Archive for the ‘NTP configuration’ Category

Understanding Computer Timestamps with NTP

Monday, September 8th, 2008

The way a computer deals with time is totally different to the ways humans perceive it. We arrange time into seconds, minutes, hours, days, weeks, months and years, while computers on the other hand arrange time as a single number representing the seconds that have passed from a single point in time, known as the prime epoch.

Most computers use NTP (Network Time Protocol) to deal with time and on networks many are synchronised using a dedicated NTP time server.  NTP knows nothing about days, years or centuries, only the seconds from the prime epoch.  This prime epoch is set (for most systems) at midnight at the turn of the century twentieth century that for a human would be recorded as something like: 00:00 – 01,01,1900.

Computers, however, count time as the number of seconds past this point. If a computer was around in 1900 its timestamp on midnight January 1 would be 0 while in 1972 at the same date the timestamp would be 2,272,060,800, which represents the number of seconds since 1900.

The timestamps restart every 136 years with the next wrap around due in 2036, this has caused uneasiness amongst some who fear a Millennium Bug type scenario, although most doubt such events would occur, however, when a wrap-around of the timestamp does happen an era integer will be added (+1), to allow computers to deal with time spans that cover more than one wrap-around.  If computers and NTP need to deal with time that spans before the prime epoch a negative integer is used (for the year 1500 a -3 will be used to represent three cycles of 136 years).

Timestamps are used in virtually every transaction that modern computers are tasked to do such as sending emails, debugging and programming. Because time is linear, a computer knows that each timestamp is always greater than the previous one and therefore computers and NTP find it difficult to deal with inaccuracies in time, particularly when time suddenly appears to go backwards.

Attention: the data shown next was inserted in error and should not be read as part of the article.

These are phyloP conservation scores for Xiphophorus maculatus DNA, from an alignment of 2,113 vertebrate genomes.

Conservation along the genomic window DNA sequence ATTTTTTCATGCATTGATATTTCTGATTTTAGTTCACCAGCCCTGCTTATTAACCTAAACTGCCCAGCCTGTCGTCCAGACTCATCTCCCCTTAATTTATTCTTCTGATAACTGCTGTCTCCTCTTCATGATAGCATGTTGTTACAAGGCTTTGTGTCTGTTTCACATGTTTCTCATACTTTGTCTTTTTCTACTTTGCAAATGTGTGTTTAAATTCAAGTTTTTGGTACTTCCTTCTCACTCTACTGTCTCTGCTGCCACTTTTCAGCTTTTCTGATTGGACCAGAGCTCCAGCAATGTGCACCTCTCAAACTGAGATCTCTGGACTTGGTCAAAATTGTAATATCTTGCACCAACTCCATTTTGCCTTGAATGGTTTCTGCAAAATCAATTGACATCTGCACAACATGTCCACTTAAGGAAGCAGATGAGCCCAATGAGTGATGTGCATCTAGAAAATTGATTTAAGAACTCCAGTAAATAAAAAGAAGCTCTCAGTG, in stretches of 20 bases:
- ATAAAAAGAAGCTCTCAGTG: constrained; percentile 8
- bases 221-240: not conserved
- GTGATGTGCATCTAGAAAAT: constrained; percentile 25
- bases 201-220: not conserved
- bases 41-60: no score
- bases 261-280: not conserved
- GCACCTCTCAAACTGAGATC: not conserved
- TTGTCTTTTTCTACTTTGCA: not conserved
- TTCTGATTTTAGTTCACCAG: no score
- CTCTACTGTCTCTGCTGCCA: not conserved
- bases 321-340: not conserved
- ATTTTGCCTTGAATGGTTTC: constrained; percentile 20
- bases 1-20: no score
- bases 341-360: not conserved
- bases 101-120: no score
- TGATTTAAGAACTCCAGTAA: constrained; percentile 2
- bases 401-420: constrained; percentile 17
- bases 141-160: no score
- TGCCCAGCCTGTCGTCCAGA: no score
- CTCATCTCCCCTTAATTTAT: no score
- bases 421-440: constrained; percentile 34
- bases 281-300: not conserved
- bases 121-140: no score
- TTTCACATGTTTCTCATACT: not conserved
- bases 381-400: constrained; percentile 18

This can happen if computers are not synchronised to the same time. If an email is sent to a machine with a slower clock, it appears to the computer to have been received before it has been sent.  Lack of synchronisation can serious problems and can even leave a system vulnerable to malicious attacks and even fraud.

Because of this, most computer networks are synchronised to UTC (Coordinated Universal Time). UTC is a global timescale and the same for everybody worldwide it is based on the time told by atomic clocks which are highly accurate, neither gaining nor losing a second in millions of years.

Most computer networks use a dedicated NTP time server to receive a UTC time to synchronise their computers too.  UTC is available from across the Internet (although unsecured), via the GPS network (Global Positioning System), or by receiving national time and frequency broadcasts via long wave.

NTP synchronises a computer by checking the received UTC time and adding to or holding a computer’s timestamp until it perfectly matches UTC. By using a dedicated NTP time server UTC can be maintained on a network to a few milliseconds of UTC time.

Understanding Computer Timestamps with NTP

Monday, September 8th, 2008

The way a computer deals with time is totally different to the ways humans perceive it. We arrange time into seconds, minutes, hours, days, weeks, months and years, while computers on the other hand arrange time as a single number representing the seconds that have passed from a single point in time, known as the prime epoch.

Most computers use NTP (Network Time Protocol) to deal with time and on networks many are synchronised using a dedicated NTP time server.  NTP knows nothing about days, years or centuries, only the seconds from the prime epoch.  This prime epoch is set (for most systems) at midnight at the turn of the century twentieth century that for a human would be recorded as something like: 00:00 – 01,01,1900.

Computers, however, count time as the number of seconds past this point. If a computer was around in 1900 its timestamp on midnight January 1 would be 0 while in 1972 at the same date the timestamp would be 2,272,060,800, which represents the number of seconds since 1900.

The timestamps restart every 136 years with the next wrap around due in 2036, this has caused uneasiness amongst some who fear a Millennium Bug type scenario, although most doubt such events would occur, however, when a wrap-around of the timestamp does happen an era integer will be added (+1), to allow computers to deal with time spans that cover more than one wrap-around.  If computers and NTP need to deal with time that spans before the prime epoch a negative integer is used (for the year 1500 a -3 will be used to represent three cycles of 136 years).